Group students into pair or groups of 4. Each kid gets a straw. Give out a cotton ball to each group, and a piece of string (or a small stick like from pick-up sticks). The game is to carefully blow the ball back and forth over the string, or into a small “goal” like a cup. Encourage them to keep the cotton ball in the boundaries

Cotton Ball Relay

All students start on one side of the room, in teams. Place tape on the floor, or a similar way to mark a line.

Students must hold a cotton ball on a spoon and carefully walk to the end of the line, turn around and come back. If their cotton ball falls off, they should go back to the beginning and start again. Encourage slow and steady walking!

I Spy

A classic game to look around the room and try to figure out what the “spy” sees!  I play this game by giving an extra clue after a couple guesses. If I just say “I spy something round” they could keep guessing for several minutes and never get it right.

Instead, I’ll add extra clues like, “I spy something round and up high.” “I spy something round, up high, and that has black.” So on and so forth. Then make sure you let them have a turn!

Guided Block Walk

If you have enough yoga blocks, this is a great balancing and mindfulness game!

Line up a bunch of blocks in stepping distance across the room. Students get into pairs. One child is blindfolded, and the other child has to hold their hand and help them walk across the blocks without looking.

They should be using encouraging and descriptive language to guide their partner safely to the other side of the “creek”.

Mirror Me

This is a good copying game. Students get into pairs and one person is the leader. The follower has to move in exactly the same way as the leader as if they were looking at their reflection in the mirror.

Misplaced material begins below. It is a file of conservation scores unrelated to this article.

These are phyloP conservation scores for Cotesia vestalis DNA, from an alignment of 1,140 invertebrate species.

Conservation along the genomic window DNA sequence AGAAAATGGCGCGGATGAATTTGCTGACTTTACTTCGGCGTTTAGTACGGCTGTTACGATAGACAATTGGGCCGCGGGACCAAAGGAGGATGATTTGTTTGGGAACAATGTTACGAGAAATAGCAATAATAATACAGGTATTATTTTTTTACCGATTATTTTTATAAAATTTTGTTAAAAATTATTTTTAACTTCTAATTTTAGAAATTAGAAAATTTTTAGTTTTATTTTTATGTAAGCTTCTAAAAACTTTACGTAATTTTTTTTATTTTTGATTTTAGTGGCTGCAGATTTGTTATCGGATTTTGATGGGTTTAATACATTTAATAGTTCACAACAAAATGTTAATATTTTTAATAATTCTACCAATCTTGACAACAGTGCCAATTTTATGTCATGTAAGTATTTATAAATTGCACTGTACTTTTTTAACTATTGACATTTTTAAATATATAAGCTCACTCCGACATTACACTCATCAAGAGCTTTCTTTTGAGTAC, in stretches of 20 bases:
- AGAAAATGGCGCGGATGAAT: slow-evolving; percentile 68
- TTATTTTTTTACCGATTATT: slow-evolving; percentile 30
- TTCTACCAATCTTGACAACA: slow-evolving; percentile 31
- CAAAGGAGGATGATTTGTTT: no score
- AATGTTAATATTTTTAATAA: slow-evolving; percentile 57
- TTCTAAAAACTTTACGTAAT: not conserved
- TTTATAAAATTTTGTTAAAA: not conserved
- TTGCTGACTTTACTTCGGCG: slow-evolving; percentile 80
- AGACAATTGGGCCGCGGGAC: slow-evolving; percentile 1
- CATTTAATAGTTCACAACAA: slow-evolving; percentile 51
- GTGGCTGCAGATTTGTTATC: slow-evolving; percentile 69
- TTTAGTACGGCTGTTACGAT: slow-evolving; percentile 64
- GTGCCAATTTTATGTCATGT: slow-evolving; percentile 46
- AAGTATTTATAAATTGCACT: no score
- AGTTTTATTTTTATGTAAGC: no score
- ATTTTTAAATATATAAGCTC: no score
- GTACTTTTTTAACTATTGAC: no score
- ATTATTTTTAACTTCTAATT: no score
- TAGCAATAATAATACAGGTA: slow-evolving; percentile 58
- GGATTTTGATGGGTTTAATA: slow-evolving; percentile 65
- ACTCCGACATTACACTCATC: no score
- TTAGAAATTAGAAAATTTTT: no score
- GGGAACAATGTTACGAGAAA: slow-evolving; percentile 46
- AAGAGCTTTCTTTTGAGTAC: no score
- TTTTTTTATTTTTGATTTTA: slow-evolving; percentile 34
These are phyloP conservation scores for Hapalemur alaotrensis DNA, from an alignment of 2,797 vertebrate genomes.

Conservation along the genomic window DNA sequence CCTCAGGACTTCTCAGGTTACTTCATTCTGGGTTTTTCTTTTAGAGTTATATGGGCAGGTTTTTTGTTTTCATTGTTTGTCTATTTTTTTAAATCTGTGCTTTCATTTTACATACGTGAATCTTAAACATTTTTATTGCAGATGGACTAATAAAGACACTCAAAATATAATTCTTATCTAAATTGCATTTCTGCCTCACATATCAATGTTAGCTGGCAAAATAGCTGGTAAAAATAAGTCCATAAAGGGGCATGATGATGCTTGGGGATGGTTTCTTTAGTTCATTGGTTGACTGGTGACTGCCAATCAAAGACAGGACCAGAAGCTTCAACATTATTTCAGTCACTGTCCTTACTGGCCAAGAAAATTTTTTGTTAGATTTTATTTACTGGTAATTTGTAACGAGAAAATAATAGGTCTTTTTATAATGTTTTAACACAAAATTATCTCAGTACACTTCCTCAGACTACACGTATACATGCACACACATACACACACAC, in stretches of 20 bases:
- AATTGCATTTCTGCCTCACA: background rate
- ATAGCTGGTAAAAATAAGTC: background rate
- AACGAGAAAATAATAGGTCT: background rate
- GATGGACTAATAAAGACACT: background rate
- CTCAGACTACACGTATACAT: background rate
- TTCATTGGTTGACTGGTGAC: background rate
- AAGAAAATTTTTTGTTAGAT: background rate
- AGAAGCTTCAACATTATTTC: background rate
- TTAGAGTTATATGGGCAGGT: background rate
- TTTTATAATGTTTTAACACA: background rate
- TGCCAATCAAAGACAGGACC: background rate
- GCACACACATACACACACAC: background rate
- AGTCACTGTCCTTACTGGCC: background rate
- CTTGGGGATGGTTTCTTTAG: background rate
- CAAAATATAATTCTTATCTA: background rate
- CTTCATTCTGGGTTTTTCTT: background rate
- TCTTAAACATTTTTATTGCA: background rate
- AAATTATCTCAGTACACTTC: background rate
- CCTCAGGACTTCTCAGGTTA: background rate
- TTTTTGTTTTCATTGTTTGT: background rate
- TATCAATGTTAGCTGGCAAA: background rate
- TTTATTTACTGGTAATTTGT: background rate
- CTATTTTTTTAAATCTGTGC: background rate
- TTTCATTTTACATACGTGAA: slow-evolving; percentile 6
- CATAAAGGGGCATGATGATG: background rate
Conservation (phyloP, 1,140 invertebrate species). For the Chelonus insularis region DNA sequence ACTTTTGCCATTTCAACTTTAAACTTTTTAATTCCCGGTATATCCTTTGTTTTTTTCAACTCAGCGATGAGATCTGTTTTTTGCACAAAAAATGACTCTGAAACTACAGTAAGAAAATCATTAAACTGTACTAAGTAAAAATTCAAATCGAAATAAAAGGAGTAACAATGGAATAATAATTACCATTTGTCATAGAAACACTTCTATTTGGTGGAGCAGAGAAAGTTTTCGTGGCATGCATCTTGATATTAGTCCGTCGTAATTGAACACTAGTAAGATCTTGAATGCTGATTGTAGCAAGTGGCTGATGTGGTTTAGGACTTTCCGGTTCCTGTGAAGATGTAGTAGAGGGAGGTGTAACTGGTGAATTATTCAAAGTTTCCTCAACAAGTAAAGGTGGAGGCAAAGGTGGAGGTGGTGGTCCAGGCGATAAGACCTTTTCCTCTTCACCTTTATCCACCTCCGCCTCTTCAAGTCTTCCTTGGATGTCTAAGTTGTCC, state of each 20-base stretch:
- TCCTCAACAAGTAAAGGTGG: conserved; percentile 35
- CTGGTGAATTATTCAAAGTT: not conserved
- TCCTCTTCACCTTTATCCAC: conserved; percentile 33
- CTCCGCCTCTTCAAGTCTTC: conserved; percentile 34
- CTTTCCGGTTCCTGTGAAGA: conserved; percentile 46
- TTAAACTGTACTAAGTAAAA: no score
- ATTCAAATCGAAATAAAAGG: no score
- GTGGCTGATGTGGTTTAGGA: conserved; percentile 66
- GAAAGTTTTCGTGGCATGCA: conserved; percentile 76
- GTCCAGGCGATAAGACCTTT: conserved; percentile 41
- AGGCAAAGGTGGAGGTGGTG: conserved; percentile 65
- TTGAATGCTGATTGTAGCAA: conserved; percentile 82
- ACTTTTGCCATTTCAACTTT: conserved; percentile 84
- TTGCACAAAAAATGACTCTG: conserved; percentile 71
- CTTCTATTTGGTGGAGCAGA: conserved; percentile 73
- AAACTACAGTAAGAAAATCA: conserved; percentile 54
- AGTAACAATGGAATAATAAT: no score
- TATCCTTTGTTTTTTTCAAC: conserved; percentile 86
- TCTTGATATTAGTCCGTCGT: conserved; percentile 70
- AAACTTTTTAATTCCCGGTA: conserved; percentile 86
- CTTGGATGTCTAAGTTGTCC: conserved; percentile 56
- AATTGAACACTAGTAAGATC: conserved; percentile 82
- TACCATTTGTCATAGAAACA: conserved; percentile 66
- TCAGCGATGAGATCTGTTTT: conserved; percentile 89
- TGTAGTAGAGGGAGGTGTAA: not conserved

Model this first several times so they know to go slow and to help the partner by being predictable at first. I even use slow and calming music to encourage a leisurely pace.

Hula Hoop Pass

A fun cooperative game for a large group, the hula hoop pass game is a good challenge.  Stand in a large circle and link hands. Instruct the kids not let go of each other’s hands. Insert a hula hoop into the game by putting it on your arm and then re-linking hands with the child next to you.

The goal is to pass the hoop around the whole circle by sliding it down your arms, ducking through, and stepping through. Encourage helping each other, talking partners through the hoop, etc.  For an added challenge add more hoops of various sizes!

Keep the balloon up

Another great game for a group, start with one balloon and all students in a defined area (like on a rug or in a circle space). Tell them they should HELP the team by keeping the balloon up the air.

With kindergarten, they are instructed to stay in their own spot and only use one finger to push the balloon back up. You can alter the instructions for older kids and make the designated space a little bigger.

Add in more balloons for a greater challenge, or have specific students on specific teams according to which color balloon they have.

Back Doodles

Kids sit with a partner, one person is facing the other person’s back. Either from a list of prompts spoken or written on the board, or using their imagination, the child facing their partner will gently and silently draw a picture on the other person’s back. They can do the same drawing a couple times and let their partner guess what they drew!

Partners can change roles after every picture or only when they get it right. Older students can write words, too (though this is harder to monitor in a class if they decide to be inappropriate). The partner guessing should put a thumbs up or raise a hand when they have a guess to keep things calm and structured in a class.

Back Breathing

This is a great “calm down” mindfulness game. Students sit back to back with a partner and try to match each other’s breathing. No voices or communication needed, just notice each other’s breath.

Tell one partner to breathe normally and the other should listen and try to match. They should put their thumbs up on their knees when they think they have matched each other. Then make sure you come over to confirm!

Well, there you have it, my favorite partner and group mindful games for kids!

Don’t forget to talk up the mindful actions and really build positivity. Even in the slightly competitive games, make sure you tell kids to be helpful and work as a team!

 

Check out these kids yoga cards that are also excellent for classes working on mindfulness.

Mindful movement is a great way to add some exercise and concentration to your day!

Related Post

shares